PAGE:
An-Najah University Completes Validation Workshop for Work Package 2 in Tomorrow’s Cities – Nablus
The Urban Planning and Disaster Risk Reduction Center at An-Najah National University has successfully concluded the Validation Workshop, a pivotal component of Work Package 2 (WP2) within the Tomorrow’s Cities Project. The workshop commenced with a blended training approach, featuring sessions delivered by the international team to local facilitators, planners, and note-takers. This encompassed both an online seminar and comprehensive face-to-face training sessions.
Subsequent to this, the local team executed the workshop over a two-day span. This platform allowed community groups to immerse themselves in their vision of Nablus' future through intricate land-use maps. It provided an avenue for refining, deliberating, and suggesting modifications to ensure these maps are in harmony with their aspirations. The policies presented by community groups were also revisited and adjusted to grasp their impact on disaster risk reduction and to solicit recommendations for successful implementation. Noteworthy attendees encompassed representatives from Nablus Municipality, Tubas Municipality, and the Ministry of Local Government.
Overall, the text effectively captures the completion of the Validation Workshop at An-Najah University, elucidating the process, goals, and outcomes in a clear and comprehensive manner.
About Tomorrow’s Cities
Professor Jalal Dabbeek, the leader of the Palestinian Team within the Tomorrow’s Cities Project and the Director of the Urban Planning and Disaster Risk Reduction Center, conveyed the essence of Tomorrow’s Cities as an exceptional avenue for seamlessly intertwining disaster risk reduction and urban planning within Nablus city. He emphasized that this proactive approach in planning enables the avoidance of past urban planning errors. Prof. Dabbeek underscored the profound impact of our present decisions on the forthcoming three decades.
Prof. Dabbeek elucidated that this initiative adopts a participatory planning methodology, incorporating representatives from diverse community segments in Nablus city, encompassing youth, women, the elderly, individuals with special needs, those with low-income, residents of high-rise buildings, and civil society institutions. He accentuated that Tomorrow’s Cities goes beyond mere research, serving as an opportunity to effect substantial changes in our forthcoming trajectory and to mold a city that aligns with our community's aspirations, irrespective of economic and political complexities. Prof. Dabbeek concluded with the metaphor, "We have diagnosed the ailment; now, we must prescribe the essential remedy for the betterment of our future generations."
The International Team
Dr. Thaisa Comelli, the Social Science Lead of the Tomorrow’s Cities Project, and Dr. Emin Yahya Menteşe, the Urban Planning Lead, embarked on a mission to Palestine to conduct an immersive face-to-face training. Dr. Comelli articulated the purpose of their presence, elucidating, "Our current objective is to provide our Palestinian partners with comprehensive training in the structured approach of the Validation Workshop. We aim to navigate them through realistic simulations of the various stages, enabling facilitators and planners to confront potential challenges and acquire adept strategies to tackle them effectively." Dr. Comelli expounded that in the inaugural workshop conducted last June, community groups were invited to articulate their future visions, thereby offering profound insights into their aspirations. These insights were translated into digital land-use maps along with a set of policies linked to Nablus City's future expansion and disaster risk reduction. The upcoming workshop intends to display these digitized maps to the participants from the first session, seeking their input on whether these maps align with their aspirations and affording them the opportunity to propose adjustments if necessary.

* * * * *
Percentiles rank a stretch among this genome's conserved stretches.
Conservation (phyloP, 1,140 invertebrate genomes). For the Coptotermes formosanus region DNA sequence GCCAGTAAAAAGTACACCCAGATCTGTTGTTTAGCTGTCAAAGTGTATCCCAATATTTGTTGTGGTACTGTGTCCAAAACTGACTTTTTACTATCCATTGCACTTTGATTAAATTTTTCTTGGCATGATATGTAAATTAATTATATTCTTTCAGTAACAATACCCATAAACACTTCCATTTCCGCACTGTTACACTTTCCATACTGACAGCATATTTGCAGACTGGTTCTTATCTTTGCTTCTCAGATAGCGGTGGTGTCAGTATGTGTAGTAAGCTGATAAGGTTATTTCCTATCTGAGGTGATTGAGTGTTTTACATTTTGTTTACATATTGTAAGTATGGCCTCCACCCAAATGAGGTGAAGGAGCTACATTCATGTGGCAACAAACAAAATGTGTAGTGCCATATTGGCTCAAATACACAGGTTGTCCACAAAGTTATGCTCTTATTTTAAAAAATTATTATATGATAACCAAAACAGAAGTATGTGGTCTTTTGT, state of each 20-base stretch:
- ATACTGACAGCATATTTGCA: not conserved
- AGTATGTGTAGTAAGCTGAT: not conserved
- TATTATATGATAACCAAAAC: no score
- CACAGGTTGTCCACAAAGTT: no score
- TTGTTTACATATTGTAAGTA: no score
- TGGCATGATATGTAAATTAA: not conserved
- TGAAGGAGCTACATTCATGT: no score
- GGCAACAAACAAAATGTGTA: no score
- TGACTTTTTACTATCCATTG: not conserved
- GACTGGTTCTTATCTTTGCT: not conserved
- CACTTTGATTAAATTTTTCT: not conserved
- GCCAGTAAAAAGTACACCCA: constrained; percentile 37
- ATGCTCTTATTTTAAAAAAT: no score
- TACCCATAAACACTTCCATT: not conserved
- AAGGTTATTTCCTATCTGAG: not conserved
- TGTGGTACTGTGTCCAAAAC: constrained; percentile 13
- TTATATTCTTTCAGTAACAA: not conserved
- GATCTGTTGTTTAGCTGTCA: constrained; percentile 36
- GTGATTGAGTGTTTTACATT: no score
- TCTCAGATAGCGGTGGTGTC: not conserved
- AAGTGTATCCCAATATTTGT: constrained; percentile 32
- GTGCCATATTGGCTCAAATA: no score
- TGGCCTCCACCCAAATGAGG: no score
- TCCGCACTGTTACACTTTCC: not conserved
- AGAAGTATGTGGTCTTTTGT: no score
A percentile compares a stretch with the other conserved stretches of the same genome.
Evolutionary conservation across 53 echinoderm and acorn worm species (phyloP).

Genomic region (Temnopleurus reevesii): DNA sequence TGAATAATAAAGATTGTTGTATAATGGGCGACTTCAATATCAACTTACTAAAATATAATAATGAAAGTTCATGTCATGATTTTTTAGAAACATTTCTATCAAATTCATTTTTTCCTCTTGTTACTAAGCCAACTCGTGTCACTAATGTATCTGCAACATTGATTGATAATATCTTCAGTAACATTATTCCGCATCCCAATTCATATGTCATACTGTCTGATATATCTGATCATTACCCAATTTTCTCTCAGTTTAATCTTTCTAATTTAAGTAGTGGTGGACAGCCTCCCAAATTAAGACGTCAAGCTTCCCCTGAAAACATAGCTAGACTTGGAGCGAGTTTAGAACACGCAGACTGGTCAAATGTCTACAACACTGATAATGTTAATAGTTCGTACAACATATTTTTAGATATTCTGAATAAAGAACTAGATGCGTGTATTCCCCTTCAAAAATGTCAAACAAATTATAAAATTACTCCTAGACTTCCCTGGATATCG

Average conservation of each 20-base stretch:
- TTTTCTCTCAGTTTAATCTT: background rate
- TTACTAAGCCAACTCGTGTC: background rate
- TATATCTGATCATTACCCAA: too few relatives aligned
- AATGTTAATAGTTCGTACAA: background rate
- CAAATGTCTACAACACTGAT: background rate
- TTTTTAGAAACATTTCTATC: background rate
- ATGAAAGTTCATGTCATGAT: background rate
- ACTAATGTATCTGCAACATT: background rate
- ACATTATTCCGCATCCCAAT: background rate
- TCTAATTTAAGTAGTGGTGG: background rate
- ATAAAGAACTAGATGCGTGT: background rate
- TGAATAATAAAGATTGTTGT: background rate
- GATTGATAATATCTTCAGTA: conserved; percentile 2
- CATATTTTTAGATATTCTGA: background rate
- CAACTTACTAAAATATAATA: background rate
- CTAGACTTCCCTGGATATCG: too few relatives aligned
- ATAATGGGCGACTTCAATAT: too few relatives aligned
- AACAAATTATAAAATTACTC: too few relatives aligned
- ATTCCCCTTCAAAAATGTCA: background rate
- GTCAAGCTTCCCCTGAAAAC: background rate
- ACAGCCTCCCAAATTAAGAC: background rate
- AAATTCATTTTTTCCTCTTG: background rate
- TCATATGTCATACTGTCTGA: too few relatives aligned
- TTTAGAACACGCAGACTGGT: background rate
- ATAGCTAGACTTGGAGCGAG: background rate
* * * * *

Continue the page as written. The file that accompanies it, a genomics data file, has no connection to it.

Dr. Menteşe contributed that this training's essence lies in ensuring work quality and simulating potential interactions within the actual workshop. He emphasized that the adopted methodology is universally consistent across all project cities globally. Nevertheless, he acknowledged the potential need for contextual adaptations, particularly for cities facing distinctive conditions and challenges akin to Nablus. He further underscored the roles of planners and facilitators during the workshop, elucidating that their task is to present the land-use map to participants and guide them in grasping the nuances, allowing them to evaluate if the maps resonate with their future visions. Dr. Menteşe concluded by applauding the Palestinian team's robust technical expertise, which stands parallel to that of more developed cities. He also acknowledged their strong commitment and conscientiousness towards Palestinian society.
Verification, Modelling and Simulation
Dr. Jamal Dabbeek, an expert in multi-hazard modelling and the local city co-lead of the project, provided insights into the verification, modelling, and simulation process. He explained that during the initial workshop in June, community groups conceptualized preliminary land-use sketches by hand, envisioning the future of Nablus based on their aspirations. These hand-drawn sketches were subsequently passed on to the local urban planning team at An-Najah National University, who transformed them into digital versions. The planning team made adjustments to ensure that the resulting maps aligned with the Palestinian Standards of Urban Planning. For instance, the community groups allocated various land uses—residential, industrial, commercial, and green areas—in Nablus' expansion area, aligning with their future vision for the next 30 years. However, local planners further reviewed and validated these land uses, ensuring they catered to Nablus' future population requirements.
A novel element was introduced to participants: a 3D interactive map depicting future exposure. This map encompasses residential, commercial, industrial, school, and hospital buildings for the year 2050. This addition enhances the visualization of potential developments and their implications.